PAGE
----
This interactive activity adapted from the Exploratorium illustrates and describes the role of several important cell structures. Much like organs enable multicellular organisms to function normally, organelles enable cells to obtain and process energy, produce vital proteins, and replicate their genetic material, passing their instructions for life on to the next generation of cells.
We are all familiar with the specialized structures our bodies possess that enable us to meet our various needs. We know that our jaws and teeth help us to process the food we eat and that our stomachs continue the digestive process; we know that our hearts pump blood and that our lungs enable us to absorb oxygen and release carbon dioxide. We are able to function because each of these specialized structures does its job.
Specialized structures are not unique to higher organisms like ourselves. In fact, every living cell—including single-celled organisms and the individual cells that make up higher organisms—contains its own set of structures, generally called organelles, that perform specific jobs and enable cells to serve their various functions. All cells must perform three basic functions: They must obtain and process energy; they must synthesize a wide variety of proteins; and they must replicate their genetic material and divide.
Mitochondria, a type of organelle, provide cells with the energy they need to drive all other functions. Because of this they are often referred to as the "power stations" of cells. The energy that mitochondria produce comes from a process called aerobic respiration, in which they burn food molecules in the presence of oxygen and release the chemical energy the food contains.
Other cell structures are dedicated to protein synthesis. These include ribosomes, which synthesize proteins, endoplasmic reticula, which store and transport proteins and other compounds, and Golgi bodies, which process and package proteins destined for other organelles or for transport outside the cell. Without any one of these structures, cells would be unable to perform their vital functions.
Although all of the organelles serve critical functions, one organelle—the nucleus—is arguably the most important. This structure contains a cell's genetic material, its DNA. DNA provides the instructions for building proteins, and, thus, dictates the structure and function of the cell, and the organism of which the cell is a part, throughout its life. DNA also provides a mechanism for passing genetic information on to the next generation. Through mitosis, cells replicate their DNA and then pass these complete sets of genetic material to their daughter cells when they divide. Structures called centrosomes play a role in this process by generating microtubules, which help to pull duplicate chromosomes apart.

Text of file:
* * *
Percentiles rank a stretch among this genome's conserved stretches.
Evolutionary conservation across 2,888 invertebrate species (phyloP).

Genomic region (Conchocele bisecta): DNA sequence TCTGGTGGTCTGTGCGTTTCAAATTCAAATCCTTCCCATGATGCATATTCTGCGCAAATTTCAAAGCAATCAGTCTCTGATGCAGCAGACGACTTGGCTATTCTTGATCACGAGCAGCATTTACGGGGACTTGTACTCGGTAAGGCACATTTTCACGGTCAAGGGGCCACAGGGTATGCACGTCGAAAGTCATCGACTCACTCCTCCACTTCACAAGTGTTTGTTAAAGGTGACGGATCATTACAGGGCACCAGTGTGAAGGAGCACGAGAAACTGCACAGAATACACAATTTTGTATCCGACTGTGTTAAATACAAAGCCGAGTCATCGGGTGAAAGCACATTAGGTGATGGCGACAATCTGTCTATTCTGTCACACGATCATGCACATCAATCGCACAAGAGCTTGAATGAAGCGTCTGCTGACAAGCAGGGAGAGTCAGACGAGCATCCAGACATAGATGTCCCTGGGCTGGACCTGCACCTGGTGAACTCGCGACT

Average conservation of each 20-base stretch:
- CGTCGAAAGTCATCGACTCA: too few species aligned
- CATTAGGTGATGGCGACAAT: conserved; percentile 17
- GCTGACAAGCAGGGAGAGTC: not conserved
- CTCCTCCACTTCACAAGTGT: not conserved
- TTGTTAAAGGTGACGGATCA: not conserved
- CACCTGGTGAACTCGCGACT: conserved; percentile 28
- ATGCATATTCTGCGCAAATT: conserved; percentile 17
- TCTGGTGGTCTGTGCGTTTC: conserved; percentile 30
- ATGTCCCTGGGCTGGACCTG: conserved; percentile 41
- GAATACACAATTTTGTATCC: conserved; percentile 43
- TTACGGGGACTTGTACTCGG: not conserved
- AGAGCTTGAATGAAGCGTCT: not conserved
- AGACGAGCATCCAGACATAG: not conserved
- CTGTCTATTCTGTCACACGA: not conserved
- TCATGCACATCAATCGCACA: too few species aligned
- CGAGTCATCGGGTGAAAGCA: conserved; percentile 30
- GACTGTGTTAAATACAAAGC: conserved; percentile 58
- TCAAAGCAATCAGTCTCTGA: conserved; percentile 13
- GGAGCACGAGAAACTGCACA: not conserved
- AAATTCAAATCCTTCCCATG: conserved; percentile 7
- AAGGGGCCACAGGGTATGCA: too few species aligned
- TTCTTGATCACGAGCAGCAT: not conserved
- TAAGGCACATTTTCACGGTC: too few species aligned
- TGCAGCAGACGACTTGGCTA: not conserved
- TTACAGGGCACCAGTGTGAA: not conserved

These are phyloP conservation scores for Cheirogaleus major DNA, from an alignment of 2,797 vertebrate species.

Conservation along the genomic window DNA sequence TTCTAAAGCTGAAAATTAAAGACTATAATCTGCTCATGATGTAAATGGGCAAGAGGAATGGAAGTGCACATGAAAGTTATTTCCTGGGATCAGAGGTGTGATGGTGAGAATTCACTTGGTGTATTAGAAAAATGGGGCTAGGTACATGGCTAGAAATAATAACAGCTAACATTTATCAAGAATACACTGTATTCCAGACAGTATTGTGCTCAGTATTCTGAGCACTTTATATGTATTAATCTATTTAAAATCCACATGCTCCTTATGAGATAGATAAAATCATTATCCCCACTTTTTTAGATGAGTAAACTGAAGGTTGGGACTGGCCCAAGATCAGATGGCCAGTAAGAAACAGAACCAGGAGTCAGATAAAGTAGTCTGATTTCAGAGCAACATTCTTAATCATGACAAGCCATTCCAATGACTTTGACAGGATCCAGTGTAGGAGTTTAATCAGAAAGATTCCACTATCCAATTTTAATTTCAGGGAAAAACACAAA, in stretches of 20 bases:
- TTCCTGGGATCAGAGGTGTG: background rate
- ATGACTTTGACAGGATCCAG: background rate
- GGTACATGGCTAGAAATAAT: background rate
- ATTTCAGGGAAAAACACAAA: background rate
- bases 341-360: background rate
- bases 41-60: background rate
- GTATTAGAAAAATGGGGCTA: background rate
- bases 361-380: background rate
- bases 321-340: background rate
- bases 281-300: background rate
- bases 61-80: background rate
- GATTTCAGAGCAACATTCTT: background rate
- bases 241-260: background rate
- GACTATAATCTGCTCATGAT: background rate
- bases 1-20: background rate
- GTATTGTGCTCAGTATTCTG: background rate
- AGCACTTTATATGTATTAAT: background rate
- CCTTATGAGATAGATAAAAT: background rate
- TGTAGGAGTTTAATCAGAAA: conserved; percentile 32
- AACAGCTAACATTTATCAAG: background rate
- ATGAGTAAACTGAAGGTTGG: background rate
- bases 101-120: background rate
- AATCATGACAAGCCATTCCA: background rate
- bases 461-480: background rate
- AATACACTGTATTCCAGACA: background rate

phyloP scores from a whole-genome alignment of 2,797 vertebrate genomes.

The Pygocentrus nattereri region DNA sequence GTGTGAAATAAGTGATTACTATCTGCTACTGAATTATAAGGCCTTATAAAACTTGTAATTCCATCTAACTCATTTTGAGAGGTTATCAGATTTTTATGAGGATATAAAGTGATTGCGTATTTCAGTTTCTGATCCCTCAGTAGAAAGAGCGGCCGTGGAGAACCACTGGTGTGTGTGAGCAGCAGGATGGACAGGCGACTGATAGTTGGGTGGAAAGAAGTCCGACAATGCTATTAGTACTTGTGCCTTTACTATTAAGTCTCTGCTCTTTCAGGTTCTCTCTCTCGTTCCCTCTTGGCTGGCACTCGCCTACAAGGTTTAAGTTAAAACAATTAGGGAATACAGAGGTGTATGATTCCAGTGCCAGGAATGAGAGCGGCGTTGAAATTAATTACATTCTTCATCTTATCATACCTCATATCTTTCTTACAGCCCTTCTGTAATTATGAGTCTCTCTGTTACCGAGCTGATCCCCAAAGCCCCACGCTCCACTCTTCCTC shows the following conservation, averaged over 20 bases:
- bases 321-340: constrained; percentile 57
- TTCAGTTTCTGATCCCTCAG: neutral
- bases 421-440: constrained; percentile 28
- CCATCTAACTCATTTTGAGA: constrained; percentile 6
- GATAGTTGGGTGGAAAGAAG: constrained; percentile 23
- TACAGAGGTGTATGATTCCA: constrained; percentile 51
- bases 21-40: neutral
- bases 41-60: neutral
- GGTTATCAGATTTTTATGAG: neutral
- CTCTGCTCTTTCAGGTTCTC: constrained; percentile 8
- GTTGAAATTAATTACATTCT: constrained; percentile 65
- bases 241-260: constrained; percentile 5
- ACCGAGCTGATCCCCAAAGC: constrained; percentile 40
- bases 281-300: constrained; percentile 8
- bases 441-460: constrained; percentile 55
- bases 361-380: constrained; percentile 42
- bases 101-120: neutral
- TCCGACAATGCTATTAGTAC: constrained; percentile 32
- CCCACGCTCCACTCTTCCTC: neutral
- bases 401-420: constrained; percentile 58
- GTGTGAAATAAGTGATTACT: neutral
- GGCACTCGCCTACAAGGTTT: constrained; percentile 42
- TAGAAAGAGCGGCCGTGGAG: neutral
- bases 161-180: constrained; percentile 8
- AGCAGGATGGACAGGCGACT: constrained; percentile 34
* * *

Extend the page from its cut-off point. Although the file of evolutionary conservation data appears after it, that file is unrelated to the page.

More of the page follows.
Although most cells have many types of organelles, a cell's role in part determines the type and number of organelles it contains. For example, a cell that is heavily involved in protein synthesis will possess large numbers of protein-synthesizing ribosomes and an extensive endoplasmic reticulum. Cells that do a great deal of work, such as muscle cells, have many mitochondria to keep up with their high energy demands. And many plant cells contain chloroplasts that enable the cells to capture and convert the Sun's energy through photosynthesis.
Academic standards correlations on Teachers' Domain use the Achievement Standards Network (ASN) database of state and national standards, provided to NSDL projects courtesy of JES & Co.
We assign reference terms to each statement within a standards document and to each media resource, and correlations are based upon matches of these terms for a given grade band. If a particular standards document of interest to you is not displayed yet, it most likely has not yet been processed by ASN or by Teachers' Domain. We will be adding social studies and arts correlations over the coming year, and also will be increasing the specificity of alignment.